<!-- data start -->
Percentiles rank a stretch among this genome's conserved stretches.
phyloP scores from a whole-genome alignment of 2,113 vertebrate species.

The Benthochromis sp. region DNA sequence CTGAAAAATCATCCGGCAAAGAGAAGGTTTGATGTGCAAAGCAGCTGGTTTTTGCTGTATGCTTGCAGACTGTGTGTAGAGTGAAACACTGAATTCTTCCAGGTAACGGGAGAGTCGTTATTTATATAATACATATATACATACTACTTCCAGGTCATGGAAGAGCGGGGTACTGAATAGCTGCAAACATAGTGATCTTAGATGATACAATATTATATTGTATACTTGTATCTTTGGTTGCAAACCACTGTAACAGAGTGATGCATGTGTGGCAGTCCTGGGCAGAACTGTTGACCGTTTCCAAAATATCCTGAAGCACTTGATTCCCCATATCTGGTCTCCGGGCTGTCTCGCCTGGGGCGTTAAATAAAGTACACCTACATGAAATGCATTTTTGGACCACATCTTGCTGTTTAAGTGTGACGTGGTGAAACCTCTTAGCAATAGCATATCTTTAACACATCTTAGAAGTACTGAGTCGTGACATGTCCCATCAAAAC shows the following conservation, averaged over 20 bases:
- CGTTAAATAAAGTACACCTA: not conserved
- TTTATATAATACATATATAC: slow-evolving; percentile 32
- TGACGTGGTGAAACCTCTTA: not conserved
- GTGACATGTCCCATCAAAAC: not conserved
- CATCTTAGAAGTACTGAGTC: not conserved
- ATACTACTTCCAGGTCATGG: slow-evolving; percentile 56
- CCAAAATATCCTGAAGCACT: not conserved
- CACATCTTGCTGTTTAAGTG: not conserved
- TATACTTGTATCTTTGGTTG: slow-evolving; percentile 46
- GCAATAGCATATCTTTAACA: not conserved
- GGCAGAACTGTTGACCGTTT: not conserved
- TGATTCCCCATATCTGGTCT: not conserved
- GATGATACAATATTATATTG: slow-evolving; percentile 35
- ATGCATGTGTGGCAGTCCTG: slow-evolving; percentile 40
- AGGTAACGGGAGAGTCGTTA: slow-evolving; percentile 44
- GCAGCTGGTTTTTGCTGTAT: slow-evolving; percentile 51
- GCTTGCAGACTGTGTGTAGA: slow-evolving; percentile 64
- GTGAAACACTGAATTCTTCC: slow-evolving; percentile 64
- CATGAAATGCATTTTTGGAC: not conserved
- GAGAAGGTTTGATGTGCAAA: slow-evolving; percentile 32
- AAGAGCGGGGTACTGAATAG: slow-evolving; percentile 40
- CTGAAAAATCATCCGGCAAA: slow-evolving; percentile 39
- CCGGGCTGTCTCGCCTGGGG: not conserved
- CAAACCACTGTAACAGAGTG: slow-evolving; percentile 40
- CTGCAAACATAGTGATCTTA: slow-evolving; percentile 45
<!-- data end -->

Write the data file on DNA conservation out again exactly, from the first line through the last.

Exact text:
Percentiles rank a stretch among this genome's conserved stretches.
phyloP scores from a whole-genome alignment of 2,113 vertebrate species.

The Benthochromis sp. region DNA sequence CTGAAAAATCATCCGGCAAAGAGAAGGTTTGATGTGCAAAGCAGCTGGTTTTTGCTGTATGCTTGCAGACTGTGTGTAGAGTGAAACACTGAATTCTTCCAGGTAACGGGAGAGTCGTTATTTATATAATACATATATACATACTACTTCCAGGTCATGGAAGAGCGGGGTACTGAATAGCTGCAAACATAGTGATCTTAGATGATACAATATTATATTGTATACTTGTATCTTTGGTTGCAAACCACTGTAACAGAGTGATGCATGTGTGGCAGTCCTGGGCAGAACTGTTGACCGTTTCCAAAATATCCTGAAGCACTTGATTCCCCATATCTGGTCTCCGGGCTGTCTCGCCTGGGGCGTTAAATAAAGTACACCTACATGAAATGCATTTTTGGACCACATCTTGCTGTTTAAGTGTGACGTGGTGAAACCTCTTAGCAATAGCATATCTTTAACACATCTTAGAAGTACTGAGTCGTGACATGTCCCATCAAAAC shows the following conservation, averaged over 20 bases:
- CGTTAAATAAAGTACACCTA: not conserved
- TTTATATAATACATATATAC: slow-evolving; percentile 32
- TGACGTGGTGAAACCTCTTA: not conserved
- GTGACATGTCCCATCAAAAC: not conserved
- CATCTTAGAAGTACTGAGTC: not conserved
- ATACTACTTCCAGGTCATGG: slow-evolving; percentile 56
- CCAAAATATCCTGAAGCACT: not conserved
- CACATCTTGCTGTTTAAGTG: not conserved
- TATACTTGTATCTTTGGTTG: slow-evolving; percentile 46
- GCAATAGCATATCTTTAACA: not conserved
- GGCAGAACTGTTGACCGTTT: not conserved
- TGATTCCCCATATCTGGTCT: not conserved
- GATGATACAATATTATATTG: slow-evolving; percentile 35
- ATGCATGTGTGGCAGTCCTG: slow-evolving; percentile 40
- AGGTAACGGGAGAGTCGTTA: slow-evolving; percentile 44
- GCAGCTGGTTTTTGCTGTAT: slow-evolving; percentile 51
- GCTTGCAGACTGTGTGTAGA: slow-evolving; percentile 64
- GTGAAACACTGAATTCTTCC: slow-evolving; percentile 64
- CATGAAATGCATTTTTGGAC: not conserved
- GAGAAGGTTTGATGTGCAAA: slow-evolving; percentile 32
- AAGAGCGGGGTACTGAATAG: slow-evolving; percentile 40
- CTGAAAAATCATCCGGCAAA: slow-evolving; percentile 39
- CCGGGCTGTCTCGCCTGGGG: not conserved
- CAAACCACTGTAACAGAGTG: slow-evolving; percentile 40
- CTGCAAACATAGTGATCTTA: slow-evolving; percentile 45